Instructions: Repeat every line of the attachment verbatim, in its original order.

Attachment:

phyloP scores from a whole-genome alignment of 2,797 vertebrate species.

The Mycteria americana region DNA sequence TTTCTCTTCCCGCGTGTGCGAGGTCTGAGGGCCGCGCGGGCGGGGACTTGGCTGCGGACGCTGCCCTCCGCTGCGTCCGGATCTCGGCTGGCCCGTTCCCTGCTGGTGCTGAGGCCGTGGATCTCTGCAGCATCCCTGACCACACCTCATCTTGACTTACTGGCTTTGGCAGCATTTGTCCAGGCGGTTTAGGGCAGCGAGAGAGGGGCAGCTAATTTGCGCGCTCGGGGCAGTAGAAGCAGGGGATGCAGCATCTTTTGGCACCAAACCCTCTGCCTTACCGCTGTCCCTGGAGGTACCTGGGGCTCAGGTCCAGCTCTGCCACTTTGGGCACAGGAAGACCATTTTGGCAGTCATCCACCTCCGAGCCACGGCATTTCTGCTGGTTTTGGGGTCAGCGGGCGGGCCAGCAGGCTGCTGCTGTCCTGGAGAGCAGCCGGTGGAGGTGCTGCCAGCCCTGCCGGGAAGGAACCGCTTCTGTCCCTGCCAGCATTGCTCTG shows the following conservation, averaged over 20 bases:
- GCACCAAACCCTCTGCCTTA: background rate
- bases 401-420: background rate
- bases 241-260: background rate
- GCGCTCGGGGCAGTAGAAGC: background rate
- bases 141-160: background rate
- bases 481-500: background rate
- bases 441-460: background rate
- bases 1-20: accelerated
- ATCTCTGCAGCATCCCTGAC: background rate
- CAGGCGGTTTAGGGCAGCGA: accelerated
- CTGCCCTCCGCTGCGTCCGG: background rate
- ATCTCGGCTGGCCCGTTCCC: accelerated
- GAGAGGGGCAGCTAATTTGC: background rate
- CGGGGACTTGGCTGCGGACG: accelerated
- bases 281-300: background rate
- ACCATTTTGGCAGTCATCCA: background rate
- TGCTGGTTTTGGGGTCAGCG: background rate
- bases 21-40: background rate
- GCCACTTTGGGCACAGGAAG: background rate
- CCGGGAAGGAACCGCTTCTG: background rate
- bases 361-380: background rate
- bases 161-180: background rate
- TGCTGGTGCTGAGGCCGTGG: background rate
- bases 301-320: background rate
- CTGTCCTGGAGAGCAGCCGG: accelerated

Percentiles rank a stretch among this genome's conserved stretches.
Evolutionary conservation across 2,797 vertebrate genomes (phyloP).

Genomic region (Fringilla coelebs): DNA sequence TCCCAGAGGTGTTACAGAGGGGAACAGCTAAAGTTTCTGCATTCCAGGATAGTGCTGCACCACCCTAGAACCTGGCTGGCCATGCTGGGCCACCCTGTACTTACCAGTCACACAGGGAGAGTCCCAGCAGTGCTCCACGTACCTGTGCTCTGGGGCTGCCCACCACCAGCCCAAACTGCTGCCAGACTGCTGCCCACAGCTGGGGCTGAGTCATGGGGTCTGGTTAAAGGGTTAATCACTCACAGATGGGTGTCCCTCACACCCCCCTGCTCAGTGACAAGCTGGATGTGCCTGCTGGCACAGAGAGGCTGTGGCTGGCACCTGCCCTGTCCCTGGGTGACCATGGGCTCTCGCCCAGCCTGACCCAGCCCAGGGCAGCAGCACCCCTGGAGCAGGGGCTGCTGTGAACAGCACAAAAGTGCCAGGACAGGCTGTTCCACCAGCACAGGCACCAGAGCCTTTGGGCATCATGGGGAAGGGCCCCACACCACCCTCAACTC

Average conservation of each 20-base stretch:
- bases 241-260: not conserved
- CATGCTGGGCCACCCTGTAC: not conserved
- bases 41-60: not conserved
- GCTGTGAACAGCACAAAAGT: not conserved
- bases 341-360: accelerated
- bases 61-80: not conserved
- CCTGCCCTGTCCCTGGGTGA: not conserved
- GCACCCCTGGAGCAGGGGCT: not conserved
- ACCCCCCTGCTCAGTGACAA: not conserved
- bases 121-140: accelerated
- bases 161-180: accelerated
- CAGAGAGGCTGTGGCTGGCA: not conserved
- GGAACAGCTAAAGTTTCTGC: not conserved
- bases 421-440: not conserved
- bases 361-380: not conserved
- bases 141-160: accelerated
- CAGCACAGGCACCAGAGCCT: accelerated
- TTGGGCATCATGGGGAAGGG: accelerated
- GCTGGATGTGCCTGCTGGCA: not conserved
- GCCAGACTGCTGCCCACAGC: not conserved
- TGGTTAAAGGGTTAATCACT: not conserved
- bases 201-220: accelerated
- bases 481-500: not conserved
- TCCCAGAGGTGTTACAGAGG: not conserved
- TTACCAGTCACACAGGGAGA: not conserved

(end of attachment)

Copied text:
phyloP scores from a whole-genome alignment of 2,797 vertebrate species.

The Mycteria americana region DNA sequence TTTCTCTTCCCGCGTGTGCGAGGTCTGAGGGCCGCGCGGGCGGGGACTTGGCTGCGGACGCTGCCCTCCGCTGCGTCCGGATCTCGGCTGGCCCGTTCCCTGCTGGTGCTGAGGCCGTGGATCTCTGCAGCATCCCTGACCACACCTCATCTTGACTTACTGGCTTTGGCAGCATTTGTCCAGGCGGTTTAGGGCAGCGAGAGAGGGGCAGCTAATTTGCGCGCTCGGGGCAGTAGAAGCAGGGGATGCAGCATCTTTTGGCACCAAACCCTCTGCCTTACCGCTGTCCCTGGAGGTACCTGGGGCTCAGGTCCAGCTCTGCCACTTTGGGCACAGGAAGACCATTTTGGCAGTCATCCACCTCCGAGCCACGGCATTTCTGCTGGTTTTGGGGTCAGCGGGCGGGCCAGCAGGCTGCTGCTGTCCTGGAGAGCAGCCGGTGGAGGTGCTGCCAGCCCTGCCGGGAAGGAACCGCTTCTGTCCCTGCCAGCATTGCTCTG shows the following conservation, averaged over 20 bases:
- GCACCAAACCCTCTGCCTTA: background rate
- bases 401-420: background rate
- bases 241-260: background rate
- GCGCTCGGGGCAGTAGAAGC: background rate
- bases 141-160: background rate
- bases 481-500: background rate
- bases 441-460: background rate
- bases 1-20: accelerated
- ATCTCTGCAGCATCCCTGAC: background rate
- CAGGCGGTTTAGGGCAGCGA: accelerated
- CTGCCCTCCGCTGCGTCCGG: background rate
- ATCTCGGCTGGCCCGTTCCC: accelerated
- GAGAGGGGCAGCTAATTTGC: background rate
- CGGGGACTTGGCTGCGGACG: accelerated
- bases 281-300: background rate
- ACCATTTTGGCAGTCATCCA: background rate
- TGCTGGTTTTGGGGTCAGCG: background rate
- bases 21-40: background rate
- GCCACTTTGGGCACAGGAAG: background rate
- CCGGGAAGGAACCGCTTCTG: background rate
- bases 361-380: background rate
- bases 161-180: background rate
- TGCTGGTGCTGAGGCCGTGG: background rate
- bases 301-320: background rate
- CTGTCCTGGAGAGCAGCCGG: accelerated

Percentiles rank a stretch among this genome's conserved stretches.
Evolutionary conservation across 2,797 vertebrate genomes (phyloP).

Genomic region (Fringilla coelebs): DNA sequence TCCCAGAGGTGTTACAGAGGGGAACAGCTAAAGTTTCTGCATTCCAGGATAGTGCTGCACCACCCTAGAACCTGGCTGGCCATGCTGGGCCACCCTGTACTTACCAGTCACACAGGGAGAGTCCCAGCAGTGCTCCACGTACCTGTGCTCTGGGGCTGCCCACCACCAGCCCAAACTGCTGCCAGACTGCTGCCCACAGCTGGGGCTGAGTCATGGGGTCTGGTTAAAGGGTTAATCACTCACAGATGGGTGTCCCTCACACCCCCCTGCTCAGTGACAAGCTGGATGTGCCTGCTGGCACAGAGAGGCTGTGGCTGGCACCTGCCCTGTCCCTGGGTGACCATGGGCTCTCGCCCAGCCTGACCCAGCCCAGGGCAGCAGCACCCCTGGAGCAGGGGCTGCTGTGAACAGCACAAAAGTGCCAGGACAGGCTGTTCCACCAGCACAGGCACCAGAGCCTTTGGGCATCATGGGGAAGGGCCCCACACCACCCTCAACTC

Average conservation of each 20-base stretch:
- bases 241-260: not conserved
- CATGCTGGGCCACCCTGTAC: not conserved
- bases 41-60: not conserved
- GCTGTGAACAGCACAAAAGT: not conserved
- bases 341-360: accelerated
- bases 61-80: not conserved
- CCTGCCCTGTCCCTGGGTGA: not conserved
- GCACCCCTGGAGCAGGGGCT: not conserved
- ACCCCCCTGCTCAGTGACAA: not conserved
- bases 121-140: accelerated
- bases 161-180: accelerated
- CAGAGAGGCTGTGGCTGGCA: not conserved
- GGAACAGCTAAAGTTTCTGC: not conserved
- bases 421-440: not conserved
- bases 361-380: not conserved
- bases 141-160: accelerated
- CAGCACAGGCACCAGAGCCT: accelerated
- TTGGGCATCATGGGGAAGGG: accelerated
- GCTGGATGTGCCTGCTGGCA: not conserved
- GCCAGACTGCTGCCCACAGC: not conserved
- TGGTTAAAGGGTTAATCACT: not conserved
- bases 201-220: accelerated
- bases 481-500: not conserved
- TCCCAGAGGTGTTACAGAGG: not conserved
- TTACCAGTCACACAGGGAGA: not conserved